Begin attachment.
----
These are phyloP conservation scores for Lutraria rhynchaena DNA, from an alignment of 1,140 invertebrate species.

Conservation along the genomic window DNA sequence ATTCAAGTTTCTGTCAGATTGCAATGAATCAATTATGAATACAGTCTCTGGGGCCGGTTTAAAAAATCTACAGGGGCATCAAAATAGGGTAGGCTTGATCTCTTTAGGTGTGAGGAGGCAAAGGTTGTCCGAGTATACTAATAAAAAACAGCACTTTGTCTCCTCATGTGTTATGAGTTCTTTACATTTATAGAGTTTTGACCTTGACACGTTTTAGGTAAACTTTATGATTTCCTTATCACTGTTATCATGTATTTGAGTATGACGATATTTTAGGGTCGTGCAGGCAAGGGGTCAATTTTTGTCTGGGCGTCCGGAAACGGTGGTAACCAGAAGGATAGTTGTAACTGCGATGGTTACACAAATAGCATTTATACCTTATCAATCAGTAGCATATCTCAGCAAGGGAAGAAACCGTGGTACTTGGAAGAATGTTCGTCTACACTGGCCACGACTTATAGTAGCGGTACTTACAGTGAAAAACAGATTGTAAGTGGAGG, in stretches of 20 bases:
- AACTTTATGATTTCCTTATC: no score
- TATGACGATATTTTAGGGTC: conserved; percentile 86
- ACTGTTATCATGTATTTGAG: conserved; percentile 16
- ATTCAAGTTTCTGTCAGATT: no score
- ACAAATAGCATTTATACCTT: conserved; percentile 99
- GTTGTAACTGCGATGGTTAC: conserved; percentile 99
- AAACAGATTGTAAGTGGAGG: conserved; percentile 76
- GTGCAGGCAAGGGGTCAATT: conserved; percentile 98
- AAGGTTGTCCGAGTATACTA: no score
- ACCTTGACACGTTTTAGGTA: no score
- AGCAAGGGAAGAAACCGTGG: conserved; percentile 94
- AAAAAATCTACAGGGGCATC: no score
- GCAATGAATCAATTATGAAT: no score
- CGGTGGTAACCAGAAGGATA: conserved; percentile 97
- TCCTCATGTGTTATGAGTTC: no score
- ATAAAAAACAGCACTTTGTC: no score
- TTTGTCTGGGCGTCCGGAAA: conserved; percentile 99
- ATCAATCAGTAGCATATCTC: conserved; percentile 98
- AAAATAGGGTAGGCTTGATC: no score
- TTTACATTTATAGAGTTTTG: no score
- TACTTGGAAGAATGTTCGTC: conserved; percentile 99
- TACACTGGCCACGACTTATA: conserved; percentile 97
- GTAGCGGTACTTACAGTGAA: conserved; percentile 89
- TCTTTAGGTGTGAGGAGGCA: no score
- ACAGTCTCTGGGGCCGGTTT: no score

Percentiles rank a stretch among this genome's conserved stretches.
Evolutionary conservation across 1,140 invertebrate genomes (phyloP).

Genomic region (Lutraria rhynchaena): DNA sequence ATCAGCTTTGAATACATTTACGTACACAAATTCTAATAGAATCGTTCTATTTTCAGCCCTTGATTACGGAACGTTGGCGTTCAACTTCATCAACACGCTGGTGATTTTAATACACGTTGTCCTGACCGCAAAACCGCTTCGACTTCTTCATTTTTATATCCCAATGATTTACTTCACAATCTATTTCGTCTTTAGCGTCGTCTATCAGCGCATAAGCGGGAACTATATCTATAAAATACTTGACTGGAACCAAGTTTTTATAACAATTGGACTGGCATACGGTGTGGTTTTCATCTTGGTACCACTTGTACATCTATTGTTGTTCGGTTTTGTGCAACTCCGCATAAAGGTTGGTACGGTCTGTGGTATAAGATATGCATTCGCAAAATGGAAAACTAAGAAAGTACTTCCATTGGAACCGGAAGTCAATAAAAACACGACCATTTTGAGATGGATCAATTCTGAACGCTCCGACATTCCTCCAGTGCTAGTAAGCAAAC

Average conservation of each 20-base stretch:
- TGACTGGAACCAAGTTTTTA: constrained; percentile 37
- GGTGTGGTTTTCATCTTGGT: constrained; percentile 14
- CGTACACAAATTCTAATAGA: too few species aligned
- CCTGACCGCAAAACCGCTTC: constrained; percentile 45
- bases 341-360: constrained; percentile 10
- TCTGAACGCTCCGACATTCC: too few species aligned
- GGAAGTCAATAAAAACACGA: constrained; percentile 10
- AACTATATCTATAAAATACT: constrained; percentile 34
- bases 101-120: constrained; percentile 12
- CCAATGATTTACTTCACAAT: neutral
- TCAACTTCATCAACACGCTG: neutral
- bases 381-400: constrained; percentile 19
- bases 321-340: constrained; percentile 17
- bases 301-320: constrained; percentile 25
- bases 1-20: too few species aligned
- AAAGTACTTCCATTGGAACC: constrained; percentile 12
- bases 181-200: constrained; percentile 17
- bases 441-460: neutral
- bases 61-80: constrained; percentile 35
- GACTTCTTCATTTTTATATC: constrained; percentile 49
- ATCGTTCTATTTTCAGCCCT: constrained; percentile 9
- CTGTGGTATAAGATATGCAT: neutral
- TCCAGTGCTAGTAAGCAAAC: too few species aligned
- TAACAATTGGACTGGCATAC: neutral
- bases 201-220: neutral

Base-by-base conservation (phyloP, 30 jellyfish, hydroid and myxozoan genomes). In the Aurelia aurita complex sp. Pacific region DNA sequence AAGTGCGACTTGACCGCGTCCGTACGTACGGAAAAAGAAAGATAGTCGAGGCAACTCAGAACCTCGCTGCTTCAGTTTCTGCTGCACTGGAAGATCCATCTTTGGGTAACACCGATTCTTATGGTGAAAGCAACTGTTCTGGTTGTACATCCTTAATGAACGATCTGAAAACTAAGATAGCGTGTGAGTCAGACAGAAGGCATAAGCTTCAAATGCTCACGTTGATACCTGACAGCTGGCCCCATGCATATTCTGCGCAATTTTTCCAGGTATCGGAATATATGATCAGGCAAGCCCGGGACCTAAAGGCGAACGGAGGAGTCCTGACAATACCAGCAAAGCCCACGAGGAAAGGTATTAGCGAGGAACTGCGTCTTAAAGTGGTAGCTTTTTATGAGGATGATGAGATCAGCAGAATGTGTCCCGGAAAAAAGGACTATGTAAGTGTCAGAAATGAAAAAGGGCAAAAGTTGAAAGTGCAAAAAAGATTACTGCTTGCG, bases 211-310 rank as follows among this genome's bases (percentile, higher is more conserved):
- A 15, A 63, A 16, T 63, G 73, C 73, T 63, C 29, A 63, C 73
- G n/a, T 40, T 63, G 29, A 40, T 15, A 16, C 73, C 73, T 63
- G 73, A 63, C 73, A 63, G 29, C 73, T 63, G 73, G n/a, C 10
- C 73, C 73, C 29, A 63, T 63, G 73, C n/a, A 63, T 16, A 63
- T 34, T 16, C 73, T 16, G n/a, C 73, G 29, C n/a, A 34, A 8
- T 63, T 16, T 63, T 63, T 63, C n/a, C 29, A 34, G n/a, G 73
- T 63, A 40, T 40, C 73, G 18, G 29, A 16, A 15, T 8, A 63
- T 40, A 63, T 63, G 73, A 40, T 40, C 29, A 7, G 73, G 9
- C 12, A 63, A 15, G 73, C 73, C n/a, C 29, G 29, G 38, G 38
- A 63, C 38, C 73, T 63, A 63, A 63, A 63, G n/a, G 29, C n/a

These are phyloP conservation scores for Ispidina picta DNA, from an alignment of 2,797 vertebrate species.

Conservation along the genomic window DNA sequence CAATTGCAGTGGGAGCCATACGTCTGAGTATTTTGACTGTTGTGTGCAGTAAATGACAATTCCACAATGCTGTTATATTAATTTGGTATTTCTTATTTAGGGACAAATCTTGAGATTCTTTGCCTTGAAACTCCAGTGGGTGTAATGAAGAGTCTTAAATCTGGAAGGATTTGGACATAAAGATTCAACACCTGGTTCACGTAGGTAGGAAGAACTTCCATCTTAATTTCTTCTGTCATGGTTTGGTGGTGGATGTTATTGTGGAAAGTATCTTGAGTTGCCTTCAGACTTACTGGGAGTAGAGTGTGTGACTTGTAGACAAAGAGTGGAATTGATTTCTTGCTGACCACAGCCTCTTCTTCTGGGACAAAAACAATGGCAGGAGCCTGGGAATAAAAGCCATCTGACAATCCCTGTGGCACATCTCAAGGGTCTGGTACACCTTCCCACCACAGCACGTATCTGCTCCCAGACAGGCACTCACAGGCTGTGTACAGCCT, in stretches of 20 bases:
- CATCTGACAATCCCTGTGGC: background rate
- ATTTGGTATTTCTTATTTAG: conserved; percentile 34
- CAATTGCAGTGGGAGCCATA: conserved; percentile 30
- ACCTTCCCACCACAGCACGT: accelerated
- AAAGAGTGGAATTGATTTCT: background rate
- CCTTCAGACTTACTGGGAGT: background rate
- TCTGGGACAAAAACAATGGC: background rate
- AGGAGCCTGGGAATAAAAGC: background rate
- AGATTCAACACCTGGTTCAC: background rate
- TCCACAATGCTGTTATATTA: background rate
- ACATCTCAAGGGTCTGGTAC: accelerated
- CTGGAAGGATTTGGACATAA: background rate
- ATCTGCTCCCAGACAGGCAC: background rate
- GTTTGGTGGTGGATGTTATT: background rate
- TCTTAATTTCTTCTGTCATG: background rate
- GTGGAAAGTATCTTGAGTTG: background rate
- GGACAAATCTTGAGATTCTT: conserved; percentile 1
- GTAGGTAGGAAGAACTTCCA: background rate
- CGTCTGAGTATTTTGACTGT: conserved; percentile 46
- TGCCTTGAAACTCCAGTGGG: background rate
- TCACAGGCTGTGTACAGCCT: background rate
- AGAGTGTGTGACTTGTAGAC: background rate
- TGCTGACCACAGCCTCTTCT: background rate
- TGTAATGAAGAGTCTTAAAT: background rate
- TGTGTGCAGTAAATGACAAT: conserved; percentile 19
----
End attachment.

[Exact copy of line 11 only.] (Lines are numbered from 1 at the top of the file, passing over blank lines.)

- AAGGTTGTCCGAGTATACTA: no score